She said faculty have been discussing their confidence in Rochon for the last couple of weeks.
“It was initially structured not as a vote but as a loss of any hope that the president would be able to transform the situation and turn it around,” she said. “And gradually, it began to crystallize into people saying, ‘Why can’t we take a no confidence vote?’”
Faculty are currently trying to figure out the logistics of such a vote, she said. Some colleges and universities go through the schools, she said, while others go through the faculty council. She said it looks like the vote would go through Faculty Council.
When asked about a faculty or student vote of no confidence, Rochon wouldn’t speculate about what he would do in response to the vote.
Nick Kowalczyk, an associate professor in the Department of Writing, said he had no confidence in Rochon.
“There’s a bunch of changes that need to happen, but in no way is he the leader to deliver those,” he said. “I don’t trust him. I don’t trust his leadership. I think he has proven himself recalcitrant in the face of criticism.”
Jeff Cohen, an associate professor in the journalism department and the director of the Park Center for Independent Media, said he was on the periphery of the conversations, but it was hard to get work done with all of the emails from concerned faculty. He said he has not seen such campus unrest since he arrived at the college in 2008.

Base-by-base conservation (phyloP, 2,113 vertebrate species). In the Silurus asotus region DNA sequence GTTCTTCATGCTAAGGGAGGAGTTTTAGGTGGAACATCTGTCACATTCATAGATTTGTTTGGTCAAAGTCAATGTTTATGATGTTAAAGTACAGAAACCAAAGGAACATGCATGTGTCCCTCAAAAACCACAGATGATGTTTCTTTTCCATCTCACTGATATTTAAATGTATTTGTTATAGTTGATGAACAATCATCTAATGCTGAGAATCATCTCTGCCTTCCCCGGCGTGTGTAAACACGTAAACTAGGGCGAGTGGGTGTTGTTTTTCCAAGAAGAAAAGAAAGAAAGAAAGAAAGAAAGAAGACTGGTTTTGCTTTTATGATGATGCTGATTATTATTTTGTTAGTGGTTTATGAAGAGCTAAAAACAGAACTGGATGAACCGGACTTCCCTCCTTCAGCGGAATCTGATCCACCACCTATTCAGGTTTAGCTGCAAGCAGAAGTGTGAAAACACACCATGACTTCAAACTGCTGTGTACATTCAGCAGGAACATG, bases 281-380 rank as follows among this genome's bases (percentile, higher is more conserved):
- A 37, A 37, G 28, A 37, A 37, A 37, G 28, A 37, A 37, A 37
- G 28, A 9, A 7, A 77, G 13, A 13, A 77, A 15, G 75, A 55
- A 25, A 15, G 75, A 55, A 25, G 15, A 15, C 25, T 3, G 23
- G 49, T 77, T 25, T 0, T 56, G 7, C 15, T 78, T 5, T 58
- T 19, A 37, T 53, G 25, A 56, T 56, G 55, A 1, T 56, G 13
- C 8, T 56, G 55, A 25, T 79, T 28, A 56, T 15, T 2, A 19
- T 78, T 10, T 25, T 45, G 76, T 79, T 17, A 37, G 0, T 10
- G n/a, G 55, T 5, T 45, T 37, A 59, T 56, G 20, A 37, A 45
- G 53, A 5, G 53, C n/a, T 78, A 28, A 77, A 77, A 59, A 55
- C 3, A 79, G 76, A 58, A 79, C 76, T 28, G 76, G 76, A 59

“It’s palpable,” he said. “You can feel it in the hallway, you can feel it online.”
Bob Sullivan, an associate professor in the Department of Communication Studies, said the Blue Sky Reimagining Kick-Off event was the catalyst for the talk of a no confidence vote. He said the high-impact practices described at the event, such as undergraduate research, internships, study abroad, first-year seminars and small classes, were the backbone of the college.
“It was described in a strange way as being separate from a rich intellectual and classroom experience,” Sullivan said. “I don’t think anybody, no matter how deeply invested they are in immersive education, would make that division. It’s a false dichotomy.”
He said many faculty felt disrespected at this event and that the classroom experience was denigrated. He said immersive education builds on the classroom experience, but the event ignored that.
Sullivan said it was a sad time for the college. He said the vote of no confidence was a drastic step that shouldn’t be taken lightly.
“It’s like a declaration of war,” he said. “To say you have no confidence in an administration or in someone is saying we have no business with each other. How do we discharge our ethical responsibilities to the institution and our students if we don’t have that relationship with our own administration?”
Donald Lifton, associate professor in the Department of Management, spoke at the Oct. 27 “Addressing Community Action on Racism and Cultural Bias” event during the Q&A session and asked Rochon to step down. He said he hopes the Faculty Council holds a referendum of no confidence.
“The best contribution that Dr. Rochon can make to an institution — that I trust he loves — is to now step aside — to give us all a fresh start at reform,” he said.
Faith Meckley and Sophia Tulp contributed reporting to this article.